International intrigue and suspense abound in a pair of new novels from British novelists Jeffrey Archer and Charles Cumming.
In Heads You Win, Archer boldly weaves two parallel tales in the life of Russian refugee Alexander Karpenko, imagining in one storyline what if he escaped to London and what if he escaped to America in the other. The concept unravels in alternating chapters after the initial setup in which Alex and his mother, Elena, must escape Communist persecution by the KGB in 1968 Leningrad following the “accidental” death of his father, Konstantin. The only way out is aboard one of two cargo ships, with their destination coming at the flip of a coin.
In both stories, the pair must build new lives for themselves in their newly adopted countries against considerable odds. But Alex’s mathematical prowess and sharp mind, coupled with Elena’s expert cooking skills, give them the edge they need to excel and ultimately flourish. In America, Alex’s expertise helps position himself as a successful entrepreneur. In London, Sasha (as Alex is called), rises to a position of power in Britain’s Parliament while Elena becomes a restauranteur. “Both” men successfully navigate minor challenges along the way, but it is not until each decides to make a fateful return to Russia three decades later that things take a drastic and surprising turn – one which can’t be divulged here or it would ruin the entire reading experience.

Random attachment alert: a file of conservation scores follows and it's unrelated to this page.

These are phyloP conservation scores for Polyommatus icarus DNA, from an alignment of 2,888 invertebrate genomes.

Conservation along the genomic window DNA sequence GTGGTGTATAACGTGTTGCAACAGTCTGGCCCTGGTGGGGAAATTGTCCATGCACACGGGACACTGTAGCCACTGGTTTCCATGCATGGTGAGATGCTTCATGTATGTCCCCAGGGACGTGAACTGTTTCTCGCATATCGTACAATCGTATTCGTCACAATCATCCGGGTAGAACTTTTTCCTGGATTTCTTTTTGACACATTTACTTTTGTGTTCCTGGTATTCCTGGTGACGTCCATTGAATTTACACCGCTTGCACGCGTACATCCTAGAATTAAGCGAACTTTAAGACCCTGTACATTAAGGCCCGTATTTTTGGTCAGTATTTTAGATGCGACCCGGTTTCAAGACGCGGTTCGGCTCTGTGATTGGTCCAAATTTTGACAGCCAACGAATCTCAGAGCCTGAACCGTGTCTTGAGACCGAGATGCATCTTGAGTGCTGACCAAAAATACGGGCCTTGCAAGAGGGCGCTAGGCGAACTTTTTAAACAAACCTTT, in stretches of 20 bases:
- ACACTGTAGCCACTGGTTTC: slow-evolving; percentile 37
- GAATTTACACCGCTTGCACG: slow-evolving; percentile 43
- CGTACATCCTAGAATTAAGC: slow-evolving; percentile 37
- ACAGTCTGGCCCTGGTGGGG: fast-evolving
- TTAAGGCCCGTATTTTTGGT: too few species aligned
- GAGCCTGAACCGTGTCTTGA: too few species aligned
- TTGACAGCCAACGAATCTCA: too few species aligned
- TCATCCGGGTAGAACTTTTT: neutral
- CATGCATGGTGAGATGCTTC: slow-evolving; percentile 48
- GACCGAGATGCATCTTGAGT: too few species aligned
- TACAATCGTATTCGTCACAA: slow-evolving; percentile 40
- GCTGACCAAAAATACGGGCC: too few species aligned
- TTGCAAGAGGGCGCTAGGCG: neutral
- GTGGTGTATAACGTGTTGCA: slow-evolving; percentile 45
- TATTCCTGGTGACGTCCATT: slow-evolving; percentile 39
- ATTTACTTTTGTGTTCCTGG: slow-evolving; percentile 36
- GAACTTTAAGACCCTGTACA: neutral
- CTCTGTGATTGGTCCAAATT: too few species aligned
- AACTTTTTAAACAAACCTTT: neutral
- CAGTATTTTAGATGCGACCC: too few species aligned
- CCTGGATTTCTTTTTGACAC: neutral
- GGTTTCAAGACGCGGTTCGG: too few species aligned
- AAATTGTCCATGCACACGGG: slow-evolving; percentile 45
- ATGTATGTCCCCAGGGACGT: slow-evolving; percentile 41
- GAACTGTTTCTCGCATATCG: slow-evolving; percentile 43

The alternating stories may initially frustrate readers who are used to more traditional novels. But Archer’s skilled prose ensures that those who stick with this sprawling epic and its dual protagonists will be in for a stunning, and politically timely, conclusion.
In The Moroccan Girl by Cumming, bestselling author Christopher “Kit” Carradine is recruited by mysterious MI-6 Agent Robert Mantis for a “simple” job while attending a literary festival in Morocco. His task: finding Lara Bartok, the ex-girlfirend of Ivan Simakov, the deceased founder of revolutionary terrorists Resurrection. Kit naturally questions why he’s been recruited for the job, to which Robert replies that “writers on research trips provide perfect cover for clandestine work. The inquisitive novelist,” he explains, “always has a watertight excuse for poking his nose around.”
Whether gullible or just eager to be a part of a “real-life” spy adventure like the kinds he writes about, Kit readily goes along with the mission. It’s only as the suspense, mysterious characters, and double-crosses stack up that Kit begins to question his decision, as well as the legitimacy of the mission itself. Coupled with a growing attraction to the target of his quest, Lara Bartok herself, Kit’s world becomes increasingly complicated and dangerous.
Cumming keeps the action fast-paced and the twists unexpected, while building a budding romance between Kit and Lara. Ultimately, with Russian assassins closing in, Kit must decide who can he trust.